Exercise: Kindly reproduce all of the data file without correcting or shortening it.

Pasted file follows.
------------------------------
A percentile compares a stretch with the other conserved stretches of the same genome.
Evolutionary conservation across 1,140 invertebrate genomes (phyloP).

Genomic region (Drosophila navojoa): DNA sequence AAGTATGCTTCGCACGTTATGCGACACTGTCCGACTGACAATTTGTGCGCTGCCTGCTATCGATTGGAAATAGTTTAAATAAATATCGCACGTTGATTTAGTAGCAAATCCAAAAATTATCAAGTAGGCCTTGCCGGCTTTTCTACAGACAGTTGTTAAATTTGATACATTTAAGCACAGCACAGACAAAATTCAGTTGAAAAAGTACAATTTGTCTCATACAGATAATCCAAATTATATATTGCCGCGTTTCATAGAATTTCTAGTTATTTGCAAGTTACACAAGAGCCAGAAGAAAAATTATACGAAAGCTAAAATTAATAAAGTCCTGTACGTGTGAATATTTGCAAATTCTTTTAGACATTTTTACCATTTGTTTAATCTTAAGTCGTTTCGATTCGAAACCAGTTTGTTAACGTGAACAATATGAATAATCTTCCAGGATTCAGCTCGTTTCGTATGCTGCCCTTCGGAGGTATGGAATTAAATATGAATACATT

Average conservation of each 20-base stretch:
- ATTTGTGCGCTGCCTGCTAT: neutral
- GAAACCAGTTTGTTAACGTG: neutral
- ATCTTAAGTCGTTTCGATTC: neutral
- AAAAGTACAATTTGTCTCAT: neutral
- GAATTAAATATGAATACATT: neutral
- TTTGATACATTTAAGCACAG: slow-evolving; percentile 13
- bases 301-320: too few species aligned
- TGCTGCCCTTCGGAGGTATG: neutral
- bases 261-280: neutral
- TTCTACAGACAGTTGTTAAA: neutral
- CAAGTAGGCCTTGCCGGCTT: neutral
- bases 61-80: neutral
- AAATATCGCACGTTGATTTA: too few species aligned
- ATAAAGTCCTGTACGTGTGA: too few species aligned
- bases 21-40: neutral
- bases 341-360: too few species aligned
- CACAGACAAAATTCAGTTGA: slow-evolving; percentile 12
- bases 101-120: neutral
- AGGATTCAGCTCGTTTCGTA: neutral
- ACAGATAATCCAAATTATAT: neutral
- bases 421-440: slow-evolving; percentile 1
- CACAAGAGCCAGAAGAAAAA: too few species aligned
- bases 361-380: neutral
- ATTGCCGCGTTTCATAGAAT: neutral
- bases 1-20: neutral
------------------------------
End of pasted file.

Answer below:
A percentile compares a stretch with the other conserved stretches of the same genome.
Evolutionary conservation across 1,140 invertebrate genomes (phyloP).

Genomic region (Drosophila navojoa): DNA sequence AAGTATGCTTCGCACGTTATGCGACACTGTCCGACTGACAATTTGTGCGCTGCCTGCTATCGATTGGAAATAGTTTAAATAAATATCGCACGTTGATTTAGTAGCAAATCCAAAAATTATCAAGTAGGCCTTGCCGGCTTTTCTACAGACAGTTGTTAAATTTGATACATTTAAGCACAGCACAGACAAAATTCAGTTGAAAAAGTACAATTTGTCTCATACAGATAATCCAAATTATATATTGCCGCGTTTCATAGAATTTCTAGTTATTTGCAAGTTACACAAGAGCCAGAAGAAAAATTATACGAAAGCTAAAATTAATAAAGTCCTGTACGTGTGAATATTTGCAAATTCTTTTAGACATTTTTACCATTTGTTTAATCTTAAGTCGTTTCGATTCGAAACCAGTTTGTTAACGTGAACAATATGAATAATCTTCCAGGATTCAGCTCGTTTCGTATGCTGCCCTTCGGAGGTATGGAATTAAATATGAATACATT

Average conservation of each 20-base stretch:
- ATTTGTGCGCTGCCTGCTAT: neutral
- GAAACCAGTTTGTTAACGTG: neutral
- ATCTTAAGTCGTTTCGATTC: neutral
- AAAAGTACAATTTGTCTCAT: neutral
- GAATTAAATATGAATACATT: neutral
- TTTGATACATTTAAGCACAG: slow-evolving; percentile 13
- bases 301-320: too few species aligned
- TGCTGCCCTTCGGAGGTATG: neutral
- bases 261-280: neutral
- TTCTACAGACAGTTGTTAAA: neutral
- CAAGTAGGCCTTGCCGGCTT: neutral
- bases 61-80: neutral
- AAATATCGCACGTTGATTTA: too few species aligned
- ATAAAGTCCTGTACGTGTGA: too few species aligned
- bases 21-40: neutral
- bases 341-360: too few species aligned
- CACAGACAAAATTCAGTTGA: slow-evolving; percentile 12
- bases 101-120: neutral
- AGGATTCAGCTCGTTTCGTA: neutral
- ACAGATAATCCAAATTATAT: neutral
- bases 421-440: slow-evolving; percentile 1
- CACAAGAGCCAGAAGAAAAA: too few species aligned
- bases 361-380: neutral
- ATTGCCGCGTTTCATAGAAT: neutral
- bases 1-20: neutral